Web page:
Paul L. Caron

Thursday, May 26, 2022

What Is The Legacy Of A Law Professor?

Legacy, what is a legacy?
It’s planting seeds in a garden you never get to see.
Alexander Hamilton, in The World Was Wide Enough, in Hamilton

Following up on the previous post by Patricia Sun, widow of Law Prof Andy Taslitz (American), who died of cancer at age 57:  Thoughts on Law Prof Work-Life Imbalance From Those Left Behind:

Lawprofblawg (Anonymous Professor, Top 100 Law School), The Legacies Of Law Professors:

Death has been on my mind lately. I’ve had a few friends and family in the hospital. I’ve also seen several notices of prominent law professors across the country who have passed away.

Which makes me wonder: How will you be remembered, law professors? How do you want to be remembered? Because it won’t be about your scholarly impact or SSRN downloads.

Sure, I and a co-author have written about the law professor’s search for meaning, but this is not that question. That’s a question of why law professors seek to leave their mark. This blog is about how a law professor will be remembered versus how they wish to be remembered. ...

When a law professor talks about their legacy, they look to that which they leave behind. That could be articles, but I suspect (and I plan on researching this) that the shelf life of a law review article isn’t long. How many articles are still cited from the 1990s? What was the top SSRN download from 2010? In many disciplines, the wheel is being replicated because there is so much out there that no one has ever read. When law professors die, I would hope they are not pinning their legacy on their writing.

So when a law professor dies, articles are not the thing that typically gets remembered. It gets mentioned, but the things that really are remembered are how the professor helped others get jobs; how they mentored people; how their door was always open to students; lovable quirks in the classroom. ...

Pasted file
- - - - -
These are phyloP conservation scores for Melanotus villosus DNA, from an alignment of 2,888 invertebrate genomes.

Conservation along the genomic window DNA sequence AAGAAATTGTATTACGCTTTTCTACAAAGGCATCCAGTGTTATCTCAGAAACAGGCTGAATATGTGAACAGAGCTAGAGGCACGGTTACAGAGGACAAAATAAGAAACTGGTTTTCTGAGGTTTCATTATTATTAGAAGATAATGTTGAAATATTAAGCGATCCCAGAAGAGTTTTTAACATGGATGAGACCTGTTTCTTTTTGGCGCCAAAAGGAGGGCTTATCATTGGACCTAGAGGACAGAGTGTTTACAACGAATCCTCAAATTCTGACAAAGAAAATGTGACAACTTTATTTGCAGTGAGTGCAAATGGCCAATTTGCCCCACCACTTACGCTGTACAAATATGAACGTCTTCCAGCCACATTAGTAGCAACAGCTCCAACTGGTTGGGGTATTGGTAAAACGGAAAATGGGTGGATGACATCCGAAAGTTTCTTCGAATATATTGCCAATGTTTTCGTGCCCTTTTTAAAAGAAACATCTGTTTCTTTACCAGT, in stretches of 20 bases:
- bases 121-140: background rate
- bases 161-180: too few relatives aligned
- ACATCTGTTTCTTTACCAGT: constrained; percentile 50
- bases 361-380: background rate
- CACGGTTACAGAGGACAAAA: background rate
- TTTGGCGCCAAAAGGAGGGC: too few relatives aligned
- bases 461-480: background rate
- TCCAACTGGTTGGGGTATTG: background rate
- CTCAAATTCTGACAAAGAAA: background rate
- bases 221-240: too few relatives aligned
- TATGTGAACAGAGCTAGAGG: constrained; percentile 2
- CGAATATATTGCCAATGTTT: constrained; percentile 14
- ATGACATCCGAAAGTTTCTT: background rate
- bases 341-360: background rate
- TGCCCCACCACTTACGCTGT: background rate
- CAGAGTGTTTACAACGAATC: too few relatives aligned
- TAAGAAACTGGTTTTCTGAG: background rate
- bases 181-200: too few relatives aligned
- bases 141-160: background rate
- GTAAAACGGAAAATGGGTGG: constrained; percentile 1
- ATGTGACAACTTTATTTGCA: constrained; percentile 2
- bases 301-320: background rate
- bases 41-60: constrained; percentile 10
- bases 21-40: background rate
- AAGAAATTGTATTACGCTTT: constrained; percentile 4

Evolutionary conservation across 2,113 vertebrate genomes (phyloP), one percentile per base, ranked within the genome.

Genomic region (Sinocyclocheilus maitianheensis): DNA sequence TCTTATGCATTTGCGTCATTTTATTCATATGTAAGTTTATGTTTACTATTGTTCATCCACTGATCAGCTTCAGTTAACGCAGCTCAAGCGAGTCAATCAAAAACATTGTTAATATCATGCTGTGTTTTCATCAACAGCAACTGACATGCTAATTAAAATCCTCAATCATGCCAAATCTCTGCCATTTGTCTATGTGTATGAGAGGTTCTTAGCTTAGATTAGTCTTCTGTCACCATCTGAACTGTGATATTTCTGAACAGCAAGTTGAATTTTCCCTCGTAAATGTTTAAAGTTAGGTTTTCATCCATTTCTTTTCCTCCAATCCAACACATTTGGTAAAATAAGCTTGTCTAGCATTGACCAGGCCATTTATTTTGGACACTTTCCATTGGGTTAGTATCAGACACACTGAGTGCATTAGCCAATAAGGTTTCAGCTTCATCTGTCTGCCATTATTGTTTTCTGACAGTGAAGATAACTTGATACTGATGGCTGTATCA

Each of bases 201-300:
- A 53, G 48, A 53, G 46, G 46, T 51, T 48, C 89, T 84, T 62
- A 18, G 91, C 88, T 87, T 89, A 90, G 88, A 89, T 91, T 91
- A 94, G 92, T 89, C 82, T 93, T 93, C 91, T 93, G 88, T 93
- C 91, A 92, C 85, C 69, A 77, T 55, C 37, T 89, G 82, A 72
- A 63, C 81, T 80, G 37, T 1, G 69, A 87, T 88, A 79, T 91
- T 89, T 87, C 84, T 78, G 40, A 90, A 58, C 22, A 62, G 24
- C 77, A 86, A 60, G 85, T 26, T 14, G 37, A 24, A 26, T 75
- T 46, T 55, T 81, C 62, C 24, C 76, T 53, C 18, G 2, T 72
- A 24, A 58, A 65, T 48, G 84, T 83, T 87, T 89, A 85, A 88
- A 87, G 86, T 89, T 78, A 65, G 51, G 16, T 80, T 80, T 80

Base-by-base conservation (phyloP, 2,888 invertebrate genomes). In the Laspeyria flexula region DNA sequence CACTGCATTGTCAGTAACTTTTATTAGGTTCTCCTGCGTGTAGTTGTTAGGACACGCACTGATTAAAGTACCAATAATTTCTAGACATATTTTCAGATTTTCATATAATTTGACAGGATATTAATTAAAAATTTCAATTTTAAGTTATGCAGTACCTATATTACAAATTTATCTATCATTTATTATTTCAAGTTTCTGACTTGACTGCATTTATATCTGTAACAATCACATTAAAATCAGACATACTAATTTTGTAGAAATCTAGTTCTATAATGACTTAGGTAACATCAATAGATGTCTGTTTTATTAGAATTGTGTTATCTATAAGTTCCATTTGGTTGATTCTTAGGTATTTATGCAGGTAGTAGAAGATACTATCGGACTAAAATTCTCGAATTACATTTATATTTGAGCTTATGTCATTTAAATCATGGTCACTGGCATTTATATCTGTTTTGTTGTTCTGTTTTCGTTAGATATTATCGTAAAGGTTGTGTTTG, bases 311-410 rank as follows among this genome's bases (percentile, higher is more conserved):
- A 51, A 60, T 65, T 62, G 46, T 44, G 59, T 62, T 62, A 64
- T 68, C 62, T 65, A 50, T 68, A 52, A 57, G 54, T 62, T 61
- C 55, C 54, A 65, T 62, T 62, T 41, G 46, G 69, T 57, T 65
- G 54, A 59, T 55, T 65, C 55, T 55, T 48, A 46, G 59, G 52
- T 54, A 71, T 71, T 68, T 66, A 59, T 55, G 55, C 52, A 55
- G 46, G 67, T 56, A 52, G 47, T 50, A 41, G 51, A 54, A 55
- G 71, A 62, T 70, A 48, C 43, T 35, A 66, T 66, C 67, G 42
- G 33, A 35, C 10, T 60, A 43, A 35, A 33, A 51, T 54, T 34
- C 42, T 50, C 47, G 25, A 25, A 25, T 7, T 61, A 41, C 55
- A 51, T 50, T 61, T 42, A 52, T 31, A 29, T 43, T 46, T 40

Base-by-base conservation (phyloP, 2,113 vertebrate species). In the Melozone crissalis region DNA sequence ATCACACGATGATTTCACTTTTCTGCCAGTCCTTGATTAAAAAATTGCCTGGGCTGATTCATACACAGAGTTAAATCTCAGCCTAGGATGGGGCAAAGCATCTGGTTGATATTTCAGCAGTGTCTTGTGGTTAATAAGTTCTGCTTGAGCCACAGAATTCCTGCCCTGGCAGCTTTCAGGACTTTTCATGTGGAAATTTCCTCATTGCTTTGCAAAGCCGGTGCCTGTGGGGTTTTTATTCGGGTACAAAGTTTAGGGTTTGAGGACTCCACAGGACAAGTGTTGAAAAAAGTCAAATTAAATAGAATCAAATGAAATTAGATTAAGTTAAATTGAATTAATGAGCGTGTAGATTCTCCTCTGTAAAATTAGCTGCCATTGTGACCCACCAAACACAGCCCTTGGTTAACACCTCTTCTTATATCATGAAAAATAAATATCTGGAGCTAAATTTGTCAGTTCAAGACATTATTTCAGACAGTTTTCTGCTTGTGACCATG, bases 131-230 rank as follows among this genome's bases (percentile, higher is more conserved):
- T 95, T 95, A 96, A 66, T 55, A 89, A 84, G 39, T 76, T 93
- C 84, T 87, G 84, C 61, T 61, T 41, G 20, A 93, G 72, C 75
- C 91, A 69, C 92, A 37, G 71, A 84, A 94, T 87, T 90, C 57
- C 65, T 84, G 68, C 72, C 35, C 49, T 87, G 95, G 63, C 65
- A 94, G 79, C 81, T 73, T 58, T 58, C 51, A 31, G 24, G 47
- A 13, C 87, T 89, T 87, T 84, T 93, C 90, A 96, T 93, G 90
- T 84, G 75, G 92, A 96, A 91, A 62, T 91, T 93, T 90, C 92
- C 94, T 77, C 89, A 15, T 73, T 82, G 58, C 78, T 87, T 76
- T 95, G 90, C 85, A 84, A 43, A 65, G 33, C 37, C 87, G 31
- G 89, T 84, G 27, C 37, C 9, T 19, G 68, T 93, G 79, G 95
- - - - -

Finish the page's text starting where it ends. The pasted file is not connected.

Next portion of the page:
Academia tends to feed the egos of youth at the expense of the elderly. It is yet another one of the discriminatory hierarchies. A friend of mine is at a school where one colleague who had cranked out numerous great articles for decades didn’t receive nearly the respect of junior folk who had published about the same amount over a shorter span of years. But junior folk get older, and soon will be in that same boat. They will be slighted. Ignored. Forgotten.

So, my proposal is perhaps that we appreciate people while they are with us. Even if we disagree with them. It doesn’t mean we have to like everyone and forgive the unforgivable stalwart Nazi. And it doesn’t mean we have to be doormats for narcissists. But, for the most part, I think it will make academia more humane if we started with some compassion.

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